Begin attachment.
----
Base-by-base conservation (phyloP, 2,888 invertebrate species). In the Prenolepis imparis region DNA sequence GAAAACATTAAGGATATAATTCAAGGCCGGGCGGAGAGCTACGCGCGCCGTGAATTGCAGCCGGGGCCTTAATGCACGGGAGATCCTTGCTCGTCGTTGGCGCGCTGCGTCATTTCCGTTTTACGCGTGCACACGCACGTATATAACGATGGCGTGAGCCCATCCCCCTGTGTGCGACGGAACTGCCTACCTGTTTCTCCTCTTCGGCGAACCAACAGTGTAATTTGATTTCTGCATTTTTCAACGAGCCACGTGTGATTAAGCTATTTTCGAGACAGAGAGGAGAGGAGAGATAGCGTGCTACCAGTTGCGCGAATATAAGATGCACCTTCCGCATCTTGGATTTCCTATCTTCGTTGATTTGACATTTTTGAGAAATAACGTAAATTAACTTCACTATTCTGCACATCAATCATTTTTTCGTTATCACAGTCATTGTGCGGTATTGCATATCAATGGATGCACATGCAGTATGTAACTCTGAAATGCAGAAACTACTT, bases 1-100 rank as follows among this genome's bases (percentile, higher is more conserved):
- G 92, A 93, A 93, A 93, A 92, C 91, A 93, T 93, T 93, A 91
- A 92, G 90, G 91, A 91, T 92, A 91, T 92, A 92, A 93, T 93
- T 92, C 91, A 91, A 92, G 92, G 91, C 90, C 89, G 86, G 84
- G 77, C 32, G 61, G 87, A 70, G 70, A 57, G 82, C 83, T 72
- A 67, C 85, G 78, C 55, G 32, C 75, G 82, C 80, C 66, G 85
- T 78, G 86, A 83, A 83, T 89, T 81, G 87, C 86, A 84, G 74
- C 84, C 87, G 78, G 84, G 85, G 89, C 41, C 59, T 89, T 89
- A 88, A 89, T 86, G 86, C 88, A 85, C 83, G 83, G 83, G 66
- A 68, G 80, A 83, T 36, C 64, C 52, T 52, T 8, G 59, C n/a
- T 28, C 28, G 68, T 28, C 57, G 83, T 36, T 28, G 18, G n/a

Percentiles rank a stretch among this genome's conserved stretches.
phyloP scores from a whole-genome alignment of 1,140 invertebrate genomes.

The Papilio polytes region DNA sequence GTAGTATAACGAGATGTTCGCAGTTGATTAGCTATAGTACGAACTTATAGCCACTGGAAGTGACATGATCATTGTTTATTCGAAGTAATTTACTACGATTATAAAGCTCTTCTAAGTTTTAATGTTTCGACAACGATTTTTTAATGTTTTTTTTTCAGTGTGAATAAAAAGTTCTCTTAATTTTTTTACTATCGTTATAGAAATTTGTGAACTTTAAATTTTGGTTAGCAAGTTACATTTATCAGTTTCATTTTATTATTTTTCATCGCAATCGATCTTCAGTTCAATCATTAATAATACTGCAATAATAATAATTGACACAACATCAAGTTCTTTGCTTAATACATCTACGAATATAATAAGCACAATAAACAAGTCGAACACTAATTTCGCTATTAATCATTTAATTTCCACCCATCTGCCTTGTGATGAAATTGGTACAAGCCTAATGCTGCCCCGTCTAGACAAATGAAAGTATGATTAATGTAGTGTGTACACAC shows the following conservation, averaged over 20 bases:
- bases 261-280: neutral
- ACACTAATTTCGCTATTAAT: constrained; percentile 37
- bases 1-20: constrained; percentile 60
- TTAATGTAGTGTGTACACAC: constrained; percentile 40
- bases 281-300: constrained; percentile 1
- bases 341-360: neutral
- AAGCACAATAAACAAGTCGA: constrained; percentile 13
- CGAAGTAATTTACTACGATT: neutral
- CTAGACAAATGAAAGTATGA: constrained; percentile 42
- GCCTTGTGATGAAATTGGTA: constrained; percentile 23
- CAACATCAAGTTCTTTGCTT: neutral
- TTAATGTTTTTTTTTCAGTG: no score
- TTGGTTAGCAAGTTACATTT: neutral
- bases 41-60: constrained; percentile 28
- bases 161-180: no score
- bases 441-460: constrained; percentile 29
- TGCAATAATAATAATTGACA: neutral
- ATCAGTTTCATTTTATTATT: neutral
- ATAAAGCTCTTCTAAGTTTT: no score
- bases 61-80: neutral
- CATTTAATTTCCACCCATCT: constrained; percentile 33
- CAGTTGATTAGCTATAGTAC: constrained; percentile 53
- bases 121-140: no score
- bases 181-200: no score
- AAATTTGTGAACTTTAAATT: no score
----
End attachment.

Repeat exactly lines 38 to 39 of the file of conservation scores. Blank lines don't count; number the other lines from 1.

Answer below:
- bases 181-200: no score
- AAATTTGTGAACTTTAAATT: no score